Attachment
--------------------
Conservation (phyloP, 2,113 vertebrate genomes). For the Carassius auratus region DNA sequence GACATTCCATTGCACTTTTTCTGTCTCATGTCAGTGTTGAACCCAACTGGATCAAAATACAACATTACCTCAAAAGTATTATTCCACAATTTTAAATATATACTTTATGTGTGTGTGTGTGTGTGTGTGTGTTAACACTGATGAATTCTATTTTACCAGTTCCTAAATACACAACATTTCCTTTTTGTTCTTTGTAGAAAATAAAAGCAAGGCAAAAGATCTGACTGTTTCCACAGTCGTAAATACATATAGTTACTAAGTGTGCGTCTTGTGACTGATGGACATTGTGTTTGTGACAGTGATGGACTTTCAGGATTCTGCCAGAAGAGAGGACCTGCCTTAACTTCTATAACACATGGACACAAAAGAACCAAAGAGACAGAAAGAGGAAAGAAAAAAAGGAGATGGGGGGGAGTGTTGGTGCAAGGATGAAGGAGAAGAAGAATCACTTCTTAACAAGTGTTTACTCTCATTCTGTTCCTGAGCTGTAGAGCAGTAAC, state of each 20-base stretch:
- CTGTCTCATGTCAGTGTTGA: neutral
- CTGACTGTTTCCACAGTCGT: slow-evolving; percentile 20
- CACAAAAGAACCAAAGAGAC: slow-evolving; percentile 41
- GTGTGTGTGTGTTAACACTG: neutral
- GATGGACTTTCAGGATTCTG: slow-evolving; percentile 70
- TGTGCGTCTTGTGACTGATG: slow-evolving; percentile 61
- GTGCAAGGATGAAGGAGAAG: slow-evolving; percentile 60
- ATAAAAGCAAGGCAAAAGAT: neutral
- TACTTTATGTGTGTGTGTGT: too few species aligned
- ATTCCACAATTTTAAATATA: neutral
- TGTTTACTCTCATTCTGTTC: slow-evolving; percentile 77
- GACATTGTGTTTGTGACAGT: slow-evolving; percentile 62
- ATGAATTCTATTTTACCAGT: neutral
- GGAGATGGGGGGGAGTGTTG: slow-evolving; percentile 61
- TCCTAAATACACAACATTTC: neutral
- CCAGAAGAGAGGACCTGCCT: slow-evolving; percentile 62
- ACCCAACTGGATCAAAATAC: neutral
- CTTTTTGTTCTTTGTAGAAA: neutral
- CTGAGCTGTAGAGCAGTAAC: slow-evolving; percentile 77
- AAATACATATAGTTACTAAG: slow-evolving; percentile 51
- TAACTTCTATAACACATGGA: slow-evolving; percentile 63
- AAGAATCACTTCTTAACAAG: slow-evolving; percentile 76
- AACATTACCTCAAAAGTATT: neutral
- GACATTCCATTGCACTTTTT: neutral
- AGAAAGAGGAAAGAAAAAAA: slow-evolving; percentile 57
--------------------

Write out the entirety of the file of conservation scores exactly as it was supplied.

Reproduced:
Conservation (phyloP, 2,113 vertebrate genomes). For the Carassius auratus region DNA sequence GACATTCCATTGCACTTTTTCTGTCTCATGTCAGTGTTGAACCCAACTGGATCAAAATACAACATTACCTCAAAAGTATTATTCCACAATTTTAAATATATACTTTATGTGTGTGTGTGTGTGTGTGTGTGTTAACACTGATGAATTCTATTTTACCAGTTCCTAAATACACAACATTTCCTTTTTGTTCTTTGTAGAAAATAAAAGCAAGGCAAAAGATCTGACTGTTTCCACAGTCGTAAATACATATAGTTACTAAGTGTGCGTCTTGTGACTGATGGACATTGTGTTTGTGACAGTGATGGACTTTCAGGATTCTGCCAGAAGAGAGGACCTGCCTTAACTTCTATAACACATGGACACAAAAGAACCAAAGAGACAGAAAGAGGAAAGAAAAAAAGGAGATGGGGGGGAGTGTTGGTGCAAGGATGAAGGAGAAGAAGAATCACTTCTTAACAAGTGTTTACTCTCATTCTGTTCCTGAGCTGTAGAGCAGTAAC, state of each 20-base stretch:
- CTGTCTCATGTCAGTGTTGA: neutral
- CTGACTGTTTCCACAGTCGT: slow-evolving; percentile 20
- CACAAAAGAACCAAAGAGAC: slow-evolving; percentile 41
- GTGTGTGTGTGTTAACACTG: neutral
- GATGGACTTTCAGGATTCTG: slow-evolving; percentile 70
- TGTGCGTCTTGTGACTGATG: slow-evolving; percentile 61
- GTGCAAGGATGAAGGAGAAG: slow-evolving; percentile 60
- ATAAAAGCAAGGCAAAAGAT: neutral
- TACTTTATGTGTGTGTGTGT: too few species aligned
- ATTCCACAATTTTAAATATA: neutral
- TGTTTACTCTCATTCTGTTC: slow-evolving; percentile 77
- GACATTGTGTTTGTGACAGT: slow-evolving; percentile 62
- ATGAATTCTATTTTACCAGT: neutral
- GGAGATGGGGGGGAGTGTTG: slow-evolving; percentile 61
- TCCTAAATACACAACATTTC: neutral
- CCAGAAGAGAGGACCTGCCT: slow-evolving; percentile 62
- ACCCAACTGGATCAAAATAC: neutral
- CTTTTTGTTCTTTGTAGAAA: neutral
- CTGAGCTGTAGAGCAGTAAC: slow-evolving; percentile 77
- AAATACATATAGTTACTAAG: slow-evolving; percentile 51
- TAACTTCTATAACACATGGA: slow-evolving; percentile 63
- AAGAATCACTTCTTAACAAG: slow-evolving; percentile 76
- AACATTACCTCAAAAGTATT: neutral
- GACATTCCATTGCACTTTTT: neutral
- AGAAAGAGGAAAGAAAAAAA: slow-evolving; percentile 57